A more formal lean-to

American Grit, is a book edited by Emily Foster (University Press of Kentucky), which is based on the letters and journals of Anna Briggs Bentley. Anna was a woman who came from Maryland and was raised in a somewhat affluent household. I say somewhat because her father, Isaac Briggs – a friend of Thomas Jefferson and James Madison, just didn’t seem to be very good with money management or good ideas. When he died, he left the family deep in debt. Anna, the oldest child, and her husband left Maryland to try and establish a life in Ohio.

Anna and her husband, quickly learned how to establish roots in Ohio – which would have been hard for a woman used to servants. In their case, they were nearer to other people and she seemed to be very good at petitioning family or guests travelling in her direction to bring her things. She, like other women, also became handy in the art of bartering.

Anna’s family was of the Quaker faith and so, on top of building a homestead, she was eager to get this community going as well. What is interesting about this book is that while she was properly educated, she is poor at spelling and grammar which the editor, Ms. Foster, chose to leave in. Therefore, I found it quite humorous that Anna was chosen to be a schoolmarm for the children of their village. I imagine if any of her students went off to college, they would have been prepared for a rude awakening.

Geauga County couple

If you would like to read learn more about early pioneer life in Ohio or many other states around the country, there are a lot of books written about this. The Ohio History Museum, in Columbus, features many artifacts from this time period as well. The first chapter of the book “The History of Ohio’s Daughters” subtitled “Buckeye Women,” by Stephane Elise Booth gave a very good account of this time period. She mentions several women in this chapter and what they were able to accomplish as a Pioneer Woman in the Ohio Valley.

Jerrie Mock – Newark, Ohio

(November 22, 1925 – September 30, 2014: Sagittarius/Artemis)

Forget Amelia Earhart, who was the first woman to fly solo across the ocean, Jerrie Mock was the first woman to fly solo AROUND THE WORLD! Yet no one really knows about her, save for flying enthusiasts. In fact, I wonder if we would even know about Amelia, had she not died in mysterious circumstances and become a legend.  And as the author Nancy Roe Pimm points out, in the book “The Jerrie Mock Story,” when Jerrie made this harrowing journey, fraught with many obstacles along the way, too many other important events overshadowed a first for women. Would this have happened in today’s society? Probably not. Women who were the first to do things in the past, were heroines but it was not quite as fascinating then as it is now. Books were rarely written about them and when they were, they faded into the back of the shelf, until now, when so many women are trying to dust off their jackets or create them from scratch.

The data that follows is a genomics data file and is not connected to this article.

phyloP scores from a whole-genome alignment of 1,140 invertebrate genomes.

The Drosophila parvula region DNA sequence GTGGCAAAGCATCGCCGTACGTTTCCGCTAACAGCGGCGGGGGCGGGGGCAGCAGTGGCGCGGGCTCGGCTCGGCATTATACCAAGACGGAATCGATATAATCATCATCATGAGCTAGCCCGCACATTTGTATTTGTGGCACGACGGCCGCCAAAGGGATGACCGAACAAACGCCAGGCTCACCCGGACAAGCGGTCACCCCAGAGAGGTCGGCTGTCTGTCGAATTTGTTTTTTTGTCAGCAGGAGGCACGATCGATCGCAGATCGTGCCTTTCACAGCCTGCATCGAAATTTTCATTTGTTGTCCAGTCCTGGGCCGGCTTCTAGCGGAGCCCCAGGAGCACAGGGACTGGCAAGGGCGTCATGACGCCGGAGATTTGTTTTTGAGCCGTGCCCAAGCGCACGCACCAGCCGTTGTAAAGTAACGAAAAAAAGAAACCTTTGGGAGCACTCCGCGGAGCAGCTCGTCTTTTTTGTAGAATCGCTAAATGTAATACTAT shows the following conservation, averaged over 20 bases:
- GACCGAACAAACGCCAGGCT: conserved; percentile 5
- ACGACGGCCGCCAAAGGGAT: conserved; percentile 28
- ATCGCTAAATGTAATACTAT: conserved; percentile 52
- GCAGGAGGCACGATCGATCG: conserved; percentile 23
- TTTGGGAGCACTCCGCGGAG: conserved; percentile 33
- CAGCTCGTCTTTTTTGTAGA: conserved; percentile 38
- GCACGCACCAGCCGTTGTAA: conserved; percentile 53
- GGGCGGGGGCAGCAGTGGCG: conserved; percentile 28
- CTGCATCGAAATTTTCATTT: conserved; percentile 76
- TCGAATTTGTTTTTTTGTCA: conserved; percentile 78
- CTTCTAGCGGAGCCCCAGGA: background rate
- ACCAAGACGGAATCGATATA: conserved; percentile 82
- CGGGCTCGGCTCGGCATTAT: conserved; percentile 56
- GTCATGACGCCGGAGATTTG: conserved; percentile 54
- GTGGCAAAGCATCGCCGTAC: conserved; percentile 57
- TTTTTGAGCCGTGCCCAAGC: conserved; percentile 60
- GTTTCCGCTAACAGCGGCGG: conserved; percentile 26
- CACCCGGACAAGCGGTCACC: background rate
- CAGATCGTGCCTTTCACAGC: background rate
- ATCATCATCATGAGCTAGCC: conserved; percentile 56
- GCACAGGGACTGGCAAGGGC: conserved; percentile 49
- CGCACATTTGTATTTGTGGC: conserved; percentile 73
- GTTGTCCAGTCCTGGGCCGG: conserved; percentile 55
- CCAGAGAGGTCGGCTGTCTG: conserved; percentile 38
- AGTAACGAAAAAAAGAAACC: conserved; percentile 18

Nancy’s book did justice to Jerrie’s flight because she really makes it exciting for a person to read and feel that they are a part of the journey. While it is a biography for young readers, I didn’t get the sense that it was for a kid. I mean I didn’t feel like one reading it. It actually reminds me a little bit of a Nancy Drew story, except the heroine isn’t fictional and there is no mystery, just a lot of complications which create suspense. The latter is what captivated me about Jerrie’s story. I had to keep telling myself “She makes it, don’t worry.” I was able to read the story in one day which is the nice thing about a 113 page book for young readers. It reads like a short story. Nancy also puts little snippets of information in the book, right when Jerrie is in that part of the world, so you can learn additional information. I had no idea that there were once seven wonders of the “Ancient World.” Only one is still in existence. I knew there was “seven wonders of the world,” but not an ancient world. She also provides a timeline at the end of the book, which is helpful for someone wanting to write a blog article and not wanting to search through the book all over again for dates.

It is also interesting because Nancy wasn’t shy about telling us about the disgruntled relationship between Jerrie and her husband Russ. You can imagine that whenever a woman is in the limelight, it is going to frustrate their partnership on some level, especially in 1964. I wondered where this was going and the author was careful with this by noting that while Jerrie was upset, she pointed out that she also missed her husband. I can empathize with the situation. If it weren’t for Russ pushing Jerrie and remaining focused on her journey, she might not have been the first woman to fly solo around the world. Many times when people are on a long trek to become a first at something, they often have coaches to keep them on track. This generally causes a lot of friction. While I have never been a pilot, I have ridden up to sixty miles on a bike and with a lot of people. I know how you can get upset with your coach when you are tired, cranky, hungry, physically exhausted; naturally you want to slap them sometimes. It can be a testimony of a really good relationship when it can withstand such pressures as she went through like this with her husband. When I looked at the timeline in the back of the book however, Jerrie and Russ would end up divorcing fifteen years later. Since her daughter would have been around 18 years old at that time, she obviously waited until all her children were adults, which was the “right” thing to do at that time.